The second test (call it the "batch test") is a very large purge job that sequentially scans a table with two indexes and deletes about 2 million rows from that table.  The table itself is fragmented using a hash across three dbspaces, each on a separate LUN; there's a BYTE column that's stored in a multi-chunk blobspace; the chunks for the blobspace are distributed across all six LUNs, but no single chunk spans more than one LUN.  And both of the indexes are fragmented six ways, with one fragment on each LUN.  Three of these batch jobs are run simultaneously, one for each table fragment.

In both cases, there's a rootdbs, a dbspace for the physical log, and two logical log dbspaces.  All four of these dbspaces are on separate LUNs from one another, and the logical logs alternate between the two log dbspaces (so that log #2 is not in the same dbspace as log #1).

So place your bets! Which storage configuration will work best for the OLTP test? Which will work best for the batch test?  I'm curious to hear what you think.  I'll post the complete results when I have them.  Feel free to ask questions if you have any.

* - This will also be a good test to see if anybody's actually bothering to read these posts. :)

Friday, August 12, 2016

Public Service Announcement: Smart BLOBs Still Suck

The last time I tried to mess around with Smart BLOBs was probably in 2007 or 2008.  I found that they were buggy and excruciatingly slow.  But that was years ago, most likely IDS 10.0.  I've got a pretty good use case for them now, and I'm using the latest, greatest IDS 12.10.FC7, so I thought I'd have another look at them.

They're still buggy and excruciatingly slow.

Buggy how? I ran out of space in the main dbspace while trying to populate a test table in a non-logged DB with non-logging Smart BLOBs. The result is that the Smart BLOBs appear to have been created with a ref count of 0, and I was left with records that I couldn't delete, and tables I couldn't drop.  And this is apparently a common enough occurrence that there's an option for onspaces that allegedly deals with it.  (Since I was only testing, I found it easier just to restore the engine to its baseline.)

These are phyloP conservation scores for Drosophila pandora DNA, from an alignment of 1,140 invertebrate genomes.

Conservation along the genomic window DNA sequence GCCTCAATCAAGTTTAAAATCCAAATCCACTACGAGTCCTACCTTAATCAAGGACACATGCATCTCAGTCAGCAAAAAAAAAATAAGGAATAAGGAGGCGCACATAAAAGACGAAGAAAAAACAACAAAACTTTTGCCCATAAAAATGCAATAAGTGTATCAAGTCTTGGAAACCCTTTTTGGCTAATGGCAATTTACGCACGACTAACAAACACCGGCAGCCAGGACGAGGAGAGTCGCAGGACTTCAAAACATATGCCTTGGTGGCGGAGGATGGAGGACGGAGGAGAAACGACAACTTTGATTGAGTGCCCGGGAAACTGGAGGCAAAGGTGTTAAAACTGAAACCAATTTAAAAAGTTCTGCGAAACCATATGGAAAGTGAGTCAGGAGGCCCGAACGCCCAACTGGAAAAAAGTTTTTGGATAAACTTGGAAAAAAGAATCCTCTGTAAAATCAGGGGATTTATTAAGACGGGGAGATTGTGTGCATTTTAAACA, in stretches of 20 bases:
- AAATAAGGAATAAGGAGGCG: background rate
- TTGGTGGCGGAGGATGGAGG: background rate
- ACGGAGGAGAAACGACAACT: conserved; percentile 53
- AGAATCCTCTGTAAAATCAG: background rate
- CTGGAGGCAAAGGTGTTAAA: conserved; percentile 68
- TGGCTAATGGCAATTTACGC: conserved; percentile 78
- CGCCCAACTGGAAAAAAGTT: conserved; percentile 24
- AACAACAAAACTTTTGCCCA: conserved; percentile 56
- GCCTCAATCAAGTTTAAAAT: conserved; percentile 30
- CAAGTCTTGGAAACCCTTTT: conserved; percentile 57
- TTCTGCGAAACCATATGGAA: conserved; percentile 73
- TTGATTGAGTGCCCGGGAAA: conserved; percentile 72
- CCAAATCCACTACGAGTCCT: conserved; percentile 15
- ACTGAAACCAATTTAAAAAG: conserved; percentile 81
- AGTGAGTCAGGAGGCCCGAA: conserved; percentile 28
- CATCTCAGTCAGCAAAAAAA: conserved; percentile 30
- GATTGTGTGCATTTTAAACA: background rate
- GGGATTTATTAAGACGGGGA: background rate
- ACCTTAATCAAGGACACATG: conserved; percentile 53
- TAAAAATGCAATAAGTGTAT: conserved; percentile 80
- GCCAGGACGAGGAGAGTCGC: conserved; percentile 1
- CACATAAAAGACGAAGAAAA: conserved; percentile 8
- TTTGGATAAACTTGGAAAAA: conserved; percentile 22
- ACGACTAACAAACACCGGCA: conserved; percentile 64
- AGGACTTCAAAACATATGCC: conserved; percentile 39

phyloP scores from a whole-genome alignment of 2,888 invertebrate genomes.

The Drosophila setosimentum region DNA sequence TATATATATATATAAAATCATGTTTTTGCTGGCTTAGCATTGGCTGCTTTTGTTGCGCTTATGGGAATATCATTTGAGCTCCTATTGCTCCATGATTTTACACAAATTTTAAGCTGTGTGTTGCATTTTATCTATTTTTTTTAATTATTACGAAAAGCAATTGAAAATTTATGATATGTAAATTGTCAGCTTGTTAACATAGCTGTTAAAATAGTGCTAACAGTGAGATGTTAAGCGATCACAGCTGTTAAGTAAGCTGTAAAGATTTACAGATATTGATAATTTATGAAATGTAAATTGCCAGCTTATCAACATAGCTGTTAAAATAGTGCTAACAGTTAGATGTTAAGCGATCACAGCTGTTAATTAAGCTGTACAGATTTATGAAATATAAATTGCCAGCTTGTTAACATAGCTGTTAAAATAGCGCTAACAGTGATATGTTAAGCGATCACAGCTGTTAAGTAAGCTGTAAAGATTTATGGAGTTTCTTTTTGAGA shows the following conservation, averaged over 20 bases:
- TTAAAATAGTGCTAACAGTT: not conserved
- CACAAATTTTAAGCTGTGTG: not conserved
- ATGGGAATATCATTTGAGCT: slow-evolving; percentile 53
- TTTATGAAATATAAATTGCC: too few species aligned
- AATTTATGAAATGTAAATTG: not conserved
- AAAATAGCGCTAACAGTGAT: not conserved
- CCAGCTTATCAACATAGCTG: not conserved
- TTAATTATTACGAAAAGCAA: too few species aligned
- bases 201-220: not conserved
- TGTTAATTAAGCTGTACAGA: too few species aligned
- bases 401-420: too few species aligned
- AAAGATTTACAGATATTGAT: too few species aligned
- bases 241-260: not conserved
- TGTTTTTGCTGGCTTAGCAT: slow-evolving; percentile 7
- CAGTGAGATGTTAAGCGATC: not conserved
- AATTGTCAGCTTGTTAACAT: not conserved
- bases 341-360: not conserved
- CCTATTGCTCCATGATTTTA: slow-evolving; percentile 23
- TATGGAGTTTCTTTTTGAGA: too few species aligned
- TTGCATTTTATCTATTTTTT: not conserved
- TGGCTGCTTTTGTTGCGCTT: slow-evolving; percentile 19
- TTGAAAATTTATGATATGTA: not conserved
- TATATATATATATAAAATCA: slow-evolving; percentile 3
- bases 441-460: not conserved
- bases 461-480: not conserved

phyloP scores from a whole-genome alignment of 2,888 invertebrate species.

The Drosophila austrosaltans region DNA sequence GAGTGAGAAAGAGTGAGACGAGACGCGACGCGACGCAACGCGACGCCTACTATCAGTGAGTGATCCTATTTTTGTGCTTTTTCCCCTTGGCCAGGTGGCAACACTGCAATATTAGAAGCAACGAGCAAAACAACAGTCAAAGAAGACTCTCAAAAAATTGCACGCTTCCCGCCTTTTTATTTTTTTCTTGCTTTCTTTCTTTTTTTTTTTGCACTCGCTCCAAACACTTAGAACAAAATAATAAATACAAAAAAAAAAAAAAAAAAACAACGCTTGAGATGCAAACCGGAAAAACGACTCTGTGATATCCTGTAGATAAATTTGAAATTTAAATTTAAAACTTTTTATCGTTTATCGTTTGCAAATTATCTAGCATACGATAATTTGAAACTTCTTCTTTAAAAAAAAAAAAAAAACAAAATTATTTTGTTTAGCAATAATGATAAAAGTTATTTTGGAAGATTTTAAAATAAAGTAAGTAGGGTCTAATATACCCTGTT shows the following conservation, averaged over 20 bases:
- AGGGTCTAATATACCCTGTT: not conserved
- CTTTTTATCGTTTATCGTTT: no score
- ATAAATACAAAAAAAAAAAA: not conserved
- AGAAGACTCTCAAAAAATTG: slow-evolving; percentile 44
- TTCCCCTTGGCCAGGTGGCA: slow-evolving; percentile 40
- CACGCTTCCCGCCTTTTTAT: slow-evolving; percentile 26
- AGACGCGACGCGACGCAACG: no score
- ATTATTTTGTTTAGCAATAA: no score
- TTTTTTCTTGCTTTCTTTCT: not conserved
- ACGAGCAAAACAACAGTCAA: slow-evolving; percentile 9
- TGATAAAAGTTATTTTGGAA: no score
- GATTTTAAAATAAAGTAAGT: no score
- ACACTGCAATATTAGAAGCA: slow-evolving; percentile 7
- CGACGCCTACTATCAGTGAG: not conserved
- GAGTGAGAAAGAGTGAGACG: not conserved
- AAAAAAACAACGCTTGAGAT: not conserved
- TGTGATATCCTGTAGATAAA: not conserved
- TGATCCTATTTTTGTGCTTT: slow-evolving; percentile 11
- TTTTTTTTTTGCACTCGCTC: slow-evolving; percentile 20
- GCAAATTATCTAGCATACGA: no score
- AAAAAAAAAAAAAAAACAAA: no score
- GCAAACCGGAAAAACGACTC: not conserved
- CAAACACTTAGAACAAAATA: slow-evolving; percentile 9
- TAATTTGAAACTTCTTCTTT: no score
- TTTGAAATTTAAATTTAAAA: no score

But maybe that was a fluke; just don't run out of space, or at least not in those circumstances, and it should be fine.  Which brings us to performance.

Excruciatingly slow how?  I tested the same purge process using the BYTE data type and the BLOB data type.  With BLOB, the process took nearly three times as long.  With BYTE, a 3 million row purge took just over 13 minutes, on average.  With BLOB, over 36 minutes.

Perhaps others of you have had better luck, but my experience with Smart BLOBs was bad then, and it's still bad now.

Thursday, July 21, 2016

Major Linux I/O Bug? SPOLER: No

Alternate title: Betteridge's Law Holds!

Last week, I posted on what I thought was an I/O bug in RHEL 7 and CentOS 7. I've now done enough testing to eliminate this possibility.  So, as promised:

So what was happening, then, that led me to get such drastically different results?

First, and most importantly, as I noted in an update to the prior post, one system was using SSD and the other was using spinning disk.  That accounted for the large bulk of the difference.  It still leaves the somewhat unsolved mystery of my production performance problems that coincided roughly in time with when the OS was updated (which is what led me down that rabbit hole in the first place).

But there may also have been other configuration changes made around that time that accounted for this.  In preliminary testing, I've found that I get better performance by turning kernel asynchronous I/O off, contrary to conventional wisdom (and to what I've found on other platforms). I've coupled this with also disabling DIRECT_IO, though I believe the latter may be a bad thing: it may be that the performance is buoyed by caching that's going on at the OS level, which would mean that data hasn't really been committed to disk even though the DB engine believes that it has. By making these two changes, I've gotten the performance on the production system back close to previous (good) levels, at least for the time being.

But anyway, false alarm, and egg on my face.

Friday, July 15, 2016

Major Linux I/O Bug? -- UPDATED 2016-07-19

Update 19 Jul 2016: I still believe there's an issue here, but I've got reason to believe my tests were not as apples-to-apples as I'd originally thought. So I'm re-engineering the tests and trying again to get updated numbers.  I'm also checking to see if I can replicate results with Informix completely removed from the mix, doing some testing with simple dd.

It is also possible that there's no problem at all, and I may have to cue Emily Litella.

Further Update: Not only were apples not apples, they were also not oranges or Buicks. Turns out a big part of the reason I saw the huge discrepancies was because I had SSD on one system and spinning disk on another.  Needless to say, the numbers from the original post are meaningless because of that mistake. But there's still the mystery of the performance degradation in production that coincides with when updates were installed to CentOS.